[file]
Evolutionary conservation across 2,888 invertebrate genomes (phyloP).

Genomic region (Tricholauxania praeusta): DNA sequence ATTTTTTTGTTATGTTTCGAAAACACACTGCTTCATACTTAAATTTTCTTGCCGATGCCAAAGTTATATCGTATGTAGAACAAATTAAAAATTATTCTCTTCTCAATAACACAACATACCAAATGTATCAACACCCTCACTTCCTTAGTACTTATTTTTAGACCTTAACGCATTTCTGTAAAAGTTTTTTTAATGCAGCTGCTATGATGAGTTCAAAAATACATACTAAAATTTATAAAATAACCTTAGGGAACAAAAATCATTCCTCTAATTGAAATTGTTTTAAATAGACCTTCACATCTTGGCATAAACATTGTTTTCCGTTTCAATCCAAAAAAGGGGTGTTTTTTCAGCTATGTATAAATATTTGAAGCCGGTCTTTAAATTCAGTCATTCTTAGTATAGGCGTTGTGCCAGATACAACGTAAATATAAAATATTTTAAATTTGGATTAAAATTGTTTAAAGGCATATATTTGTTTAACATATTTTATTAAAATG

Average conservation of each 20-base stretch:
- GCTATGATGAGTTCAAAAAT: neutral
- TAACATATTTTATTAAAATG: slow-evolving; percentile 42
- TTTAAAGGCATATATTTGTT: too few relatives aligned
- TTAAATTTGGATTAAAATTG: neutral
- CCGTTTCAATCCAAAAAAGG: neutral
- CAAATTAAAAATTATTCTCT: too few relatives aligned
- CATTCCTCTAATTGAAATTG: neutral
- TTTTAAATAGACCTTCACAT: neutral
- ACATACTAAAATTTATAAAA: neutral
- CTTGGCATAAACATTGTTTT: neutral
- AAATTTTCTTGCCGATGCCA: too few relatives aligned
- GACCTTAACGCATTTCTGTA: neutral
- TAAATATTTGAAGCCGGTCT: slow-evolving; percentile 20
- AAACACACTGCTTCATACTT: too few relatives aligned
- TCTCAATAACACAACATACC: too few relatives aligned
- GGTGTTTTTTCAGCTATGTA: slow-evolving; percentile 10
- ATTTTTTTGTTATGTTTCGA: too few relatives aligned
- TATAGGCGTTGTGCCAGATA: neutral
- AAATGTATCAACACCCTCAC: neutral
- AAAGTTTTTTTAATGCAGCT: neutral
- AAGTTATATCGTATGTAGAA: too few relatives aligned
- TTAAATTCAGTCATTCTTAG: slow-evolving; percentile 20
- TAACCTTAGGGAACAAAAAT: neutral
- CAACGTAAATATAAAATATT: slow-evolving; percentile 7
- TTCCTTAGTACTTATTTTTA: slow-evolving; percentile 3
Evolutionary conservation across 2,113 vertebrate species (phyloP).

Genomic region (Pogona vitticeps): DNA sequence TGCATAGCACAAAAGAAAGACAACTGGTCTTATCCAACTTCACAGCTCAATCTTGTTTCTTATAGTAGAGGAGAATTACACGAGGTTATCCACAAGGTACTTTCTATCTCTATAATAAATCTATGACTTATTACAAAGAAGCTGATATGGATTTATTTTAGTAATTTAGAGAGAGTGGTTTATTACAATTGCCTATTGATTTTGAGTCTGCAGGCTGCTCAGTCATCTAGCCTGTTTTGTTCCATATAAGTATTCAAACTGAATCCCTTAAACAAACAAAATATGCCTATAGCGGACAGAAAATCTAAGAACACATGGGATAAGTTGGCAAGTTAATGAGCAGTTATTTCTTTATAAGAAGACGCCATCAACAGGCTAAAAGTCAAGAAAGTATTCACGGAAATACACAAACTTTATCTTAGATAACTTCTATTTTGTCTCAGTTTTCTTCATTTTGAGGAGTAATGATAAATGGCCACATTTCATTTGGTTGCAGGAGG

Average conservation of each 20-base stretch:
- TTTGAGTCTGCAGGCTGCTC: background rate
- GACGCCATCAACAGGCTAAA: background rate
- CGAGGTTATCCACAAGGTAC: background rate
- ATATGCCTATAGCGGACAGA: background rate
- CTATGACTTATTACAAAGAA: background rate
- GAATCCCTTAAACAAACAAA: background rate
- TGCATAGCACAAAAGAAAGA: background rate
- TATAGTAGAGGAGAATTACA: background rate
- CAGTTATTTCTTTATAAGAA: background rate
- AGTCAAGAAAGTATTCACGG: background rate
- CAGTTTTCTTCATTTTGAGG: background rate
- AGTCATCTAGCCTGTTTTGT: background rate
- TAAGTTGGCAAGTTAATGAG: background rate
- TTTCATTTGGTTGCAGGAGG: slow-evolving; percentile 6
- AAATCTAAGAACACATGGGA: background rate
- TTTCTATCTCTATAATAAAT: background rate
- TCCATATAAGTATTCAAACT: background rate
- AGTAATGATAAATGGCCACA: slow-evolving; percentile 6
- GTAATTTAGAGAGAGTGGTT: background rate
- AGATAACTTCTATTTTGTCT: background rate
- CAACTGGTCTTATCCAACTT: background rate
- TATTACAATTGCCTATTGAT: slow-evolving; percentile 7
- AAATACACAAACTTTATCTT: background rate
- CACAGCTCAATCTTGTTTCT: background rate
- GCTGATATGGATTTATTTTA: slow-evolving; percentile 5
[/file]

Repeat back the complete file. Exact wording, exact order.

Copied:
Evolutionary conservation across 2,888 invertebrate genomes (phyloP).

Genomic region (Tricholauxania praeusta): DNA sequence ATTTTTTTGTTATGTTTCGAAAACACACTGCTTCATACTTAAATTTTCTTGCCGATGCCAAAGTTATATCGTATGTAGAACAAATTAAAAATTATTCTCTTCTCAATAACACAACATACCAAATGTATCAACACCCTCACTTCCTTAGTACTTATTTTTAGACCTTAACGCATTTCTGTAAAAGTTTTTTTAATGCAGCTGCTATGATGAGTTCAAAAATACATACTAAAATTTATAAAATAACCTTAGGGAACAAAAATCATTCCTCTAATTGAAATTGTTTTAAATAGACCTTCACATCTTGGCATAAACATTGTTTTCCGTTTCAATCCAAAAAAGGGGTGTTTTTTCAGCTATGTATAAATATTTGAAGCCGGTCTTTAAATTCAGTCATTCTTAGTATAGGCGTTGTGCCAGATACAACGTAAATATAAAATATTTTAAATTTGGATTAAAATTGTTTAAAGGCATATATTTGTTTAACATATTTTATTAAAATG

Average conservation of each 20-base stretch:
- GCTATGATGAGTTCAAAAAT: neutral
- TAACATATTTTATTAAAATG: slow-evolving; percentile 42
- TTTAAAGGCATATATTTGTT: too few relatives aligned
- TTAAATTTGGATTAAAATTG: neutral
- CCGTTTCAATCCAAAAAAGG: neutral
- CAAATTAAAAATTATTCTCT: too few relatives aligned
- CATTCCTCTAATTGAAATTG: neutral
- TTTTAAATAGACCTTCACAT: neutral
- ACATACTAAAATTTATAAAA: neutral
- CTTGGCATAAACATTGTTTT: neutral
- AAATTTTCTTGCCGATGCCA: too few relatives aligned
- GACCTTAACGCATTTCTGTA: neutral
- TAAATATTTGAAGCCGGTCT: slow-evolving; percentile 20
- AAACACACTGCTTCATACTT: too few relatives aligned
- TCTCAATAACACAACATACC: too few relatives aligned
- GGTGTTTTTTCAGCTATGTA: slow-evolving; percentile 10
- ATTTTTTTGTTATGTTTCGA: too few relatives aligned
- TATAGGCGTTGTGCCAGATA: neutral
- AAATGTATCAACACCCTCAC: neutral
- AAAGTTTTTTTAATGCAGCT: neutral
- AAGTTATATCGTATGTAGAA: too few relatives aligned
- TTAAATTCAGTCATTCTTAG: slow-evolving; percentile 20
- TAACCTTAGGGAACAAAAAT: neutral
- CAACGTAAATATAAAATATT: slow-evolving; percentile 7
- TTCCTTAGTACTTATTTTTA: slow-evolving; percentile 3
Evolutionary conservation across 2,113 vertebrate species (phyloP).

Genomic region (Pogona vitticeps): DNA sequence TGCATAGCACAAAAGAAAGACAACTGGTCTTATCCAACTTCACAGCTCAATCTTGTTTCTTATAGTAGAGGAGAATTACACGAGGTTATCCACAAGGTACTTTCTATCTCTATAATAAATCTATGACTTATTACAAAGAAGCTGATATGGATTTATTTTAGTAATTTAGAGAGAGTGGTTTATTACAATTGCCTATTGATTTTGAGTCTGCAGGCTGCTCAGTCATCTAGCCTGTTTTGTTCCATATAAGTATTCAAACTGAATCCCTTAAACAAACAAAATATGCCTATAGCGGACAGAAAATCTAAGAACACATGGGATAAGTTGGCAAGTTAATGAGCAGTTATTTCTTTATAAGAAGACGCCATCAACAGGCTAAAAGTCAAGAAAGTATTCACGGAAATACACAAACTTTATCTTAGATAACTTCTATTTTGTCTCAGTTTTCTTCATTTTGAGGAGTAATGATAAATGGCCACATTTCATTTGGTTGCAGGAGG

Average conservation of each 20-base stretch:
- TTTGAGTCTGCAGGCTGCTC: background rate
- GACGCCATCAACAGGCTAAA: background rate
- CGAGGTTATCCACAAGGTAC: background rate
- ATATGCCTATAGCGGACAGA: background rate
- CTATGACTTATTACAAAGAA: background rate
- GAATCCCTTAAACAAACAAA: background rate
- TGCATAGCACAAAAGAAAGA: background rate
- TATAGTAGAGGAGAATTACA: background rate
- CAGTTATTTCTTTATAAGAA: background rate
- AGTCAAGAAAGTATTCACGG: background rate
- CAGTTTTCTTCATTTTGAGG: background rate
- AGTCATCTAGCCTGTTTTGT: background rate
- TAAGTTGGCAAGTTAATGAG: background rate
- TTTCATTTGGTTGCAGGAGG: slow-evolving; percentile 6
- AAATCTAAGAACACATGGGA: background rate
- TTTCTATCTCTATAATAAAT: background rate
- TCCATATAAGTATTCAAACT: background rate
- AGTAATGATAAATGGCCACA: slow-evolving; percentile 6
- GTAATTTAGAGAGAGTGGTT: background rate
- AGATAACTTCTATTTTGTCT: background rate
- CAACTGGTCTTATCCAACTT: background rate
- TATTACAATTGCCTATTGAT: slow-evolving; percentile 7
- AAATACACAAACTTTATCTT: background rate
- CACAGCTCAATCTTGTTTCT: background rate
- GCTGATATGGATTTATTTTA: slow-evolving; percentile 5